Lifting the lid on the research process

Reflections on the student partnership programme at Newman University

At the beginning of 2016, the team at the Centre for Science, Knowledge and Belief in Society (CSKBS) launched their first student partnerships at Newman University. The main aim of the project was to engage the student population in the process of research on two of the Centre’s projects: God’s in Mind and Science and Religion: Exploring the Spectrum. We hoped to mentor the students as they were introduced to the various stages of the research process, guiding them through the ups and downs of being a researcher. Below is a reflection, by both the students and the team, on the successes and the challenges of the student partnership project.

I am a psychology undergraduate and have just completed the 2nd year of my degree.  I was very interested in this research experience, as I believed it would enable me to enhance my skills in research and data analysis as well as give me better insight into how to conduct research for the last year of my psychology degree.  I also believed it would give me a better idea of how research is conducted in the real world.

– Sunya Hafiz, 2nd year psychology undergraduate

During my first year of Theology, the modules I took such as the work placement module emphasized individuality and doing something that would make me stand out from others on my course. Plenty of opportunities arose, but none I was willing to devote time to alongside my part-time job and studies. What interested me about this research opportunity primarily was that it involved a Theological aspect; it also would allow me to grow in my understanding of academic practice.  More importantly this project allowed me to see and understand how academia merges with, and impacts on, wider society.

– Alisha Aggrey, 1st year theology undergraduate


Predictors of time spent describing religious and atheist scientists – working with student partner Sunya Hafiz

Science and Religion: Exploring the Spectrum (SRES) is a multi-disciplinary research project that has been running since February 2015. During that time the research team has been carrying out qualitative, quantitative and experimental research into perceptions of religion and biological evolution. This student partnership was part of a larger sub-theme within the SRES project investigating the extent to which people think of atheist scientists as stereotypical and religious scientists as counter-stereotypicalIn this project, we analysed data from a study in which people were asked to describe religious scientists and atheist scientists with 20 attributes (e.g. intelligent, naughty etc.).  In particular, we investigated which factors are related to the amount of time participants took to complete this list of attributes.  These factors include personal identification with science and religion, personal need for structure, students’ subject of study, and other demographic variables.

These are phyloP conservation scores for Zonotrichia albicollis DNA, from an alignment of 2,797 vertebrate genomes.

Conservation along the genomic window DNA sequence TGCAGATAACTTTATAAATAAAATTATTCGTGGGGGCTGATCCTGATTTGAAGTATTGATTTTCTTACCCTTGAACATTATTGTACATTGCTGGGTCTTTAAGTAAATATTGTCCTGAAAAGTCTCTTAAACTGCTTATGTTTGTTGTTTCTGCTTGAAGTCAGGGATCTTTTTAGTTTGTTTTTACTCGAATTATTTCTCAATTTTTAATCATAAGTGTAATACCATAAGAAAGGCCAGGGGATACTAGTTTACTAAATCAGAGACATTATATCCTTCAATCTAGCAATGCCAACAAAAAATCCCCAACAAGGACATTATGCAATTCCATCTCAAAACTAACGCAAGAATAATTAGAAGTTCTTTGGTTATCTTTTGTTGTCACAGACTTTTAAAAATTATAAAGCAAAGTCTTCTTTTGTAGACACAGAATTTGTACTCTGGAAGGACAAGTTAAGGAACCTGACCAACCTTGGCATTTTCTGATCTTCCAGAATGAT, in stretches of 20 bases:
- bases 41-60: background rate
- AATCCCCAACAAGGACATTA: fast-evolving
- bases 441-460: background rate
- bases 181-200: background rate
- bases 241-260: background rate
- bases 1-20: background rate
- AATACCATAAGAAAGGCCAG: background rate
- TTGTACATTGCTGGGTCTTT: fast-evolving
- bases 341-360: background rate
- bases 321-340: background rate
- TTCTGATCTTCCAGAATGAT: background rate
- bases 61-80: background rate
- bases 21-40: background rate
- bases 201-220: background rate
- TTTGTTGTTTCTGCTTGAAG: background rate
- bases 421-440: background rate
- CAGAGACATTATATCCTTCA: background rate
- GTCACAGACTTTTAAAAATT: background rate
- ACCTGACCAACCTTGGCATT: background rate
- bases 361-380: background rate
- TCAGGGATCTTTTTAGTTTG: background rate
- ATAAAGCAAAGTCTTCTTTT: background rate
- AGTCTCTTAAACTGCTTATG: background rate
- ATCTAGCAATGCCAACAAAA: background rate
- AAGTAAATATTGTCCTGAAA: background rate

The project topic was very interesting, building on previous research on counter stereotypical groups and exploring factors related to perceptions of religious and atheist scientists. Counter stereotypes are concepts that go against stereotypic expectations. So a “religious scientist” would likely be classed as a counter stereotype as it is a combination that society may not usually put together.

– Sunya Hafiz, 2nd year psychology undergraduate


Conceptualising the Divineworking with student partner Alisha Aggrey

Have you ever wondered how people think about God?  Do they see God as comprising separate identities (e.g. the Christian Trinity) or as playing interconnected roles in their lives (e.g. as a protector or guide)?  Have you ever considered the impact of these differences? Is a certain view of God more beneficial for day-to-day life? In our latest research project, Gods in Minds: Conceptualising the Divine, our team is examining differences in how people conceptualise God and some of the consequences this has in their day-to-day lives.  In this student project, we used linguistic analysis to help us identify some of the various ways people think about God. We then explored the impact of these differences on several measures of well-being (i.e. resilience, satisfaction with life, depression, and self-esteem).

I entered into the project with much more pessimistic feelings towards research than those that I now have, especially concerning the field of psychology.  I had the impression that the results of such research were based more upon finding evidence to support a given hypothesis, rather than actually researching to find genuine results. However, after my time spent on the project, I have come to realize that researchers, aided by statistical analysis programs, work hard to provide accurate findings. I also realized how difficult it is to conduct research: at every level there are obstacles. For example, attracting participants to collect data was a challenge despite the many generous incentives provided. It seemed when I spoke to potential participants they also had the former understanding of research that I had; this made data collection particularly difficult.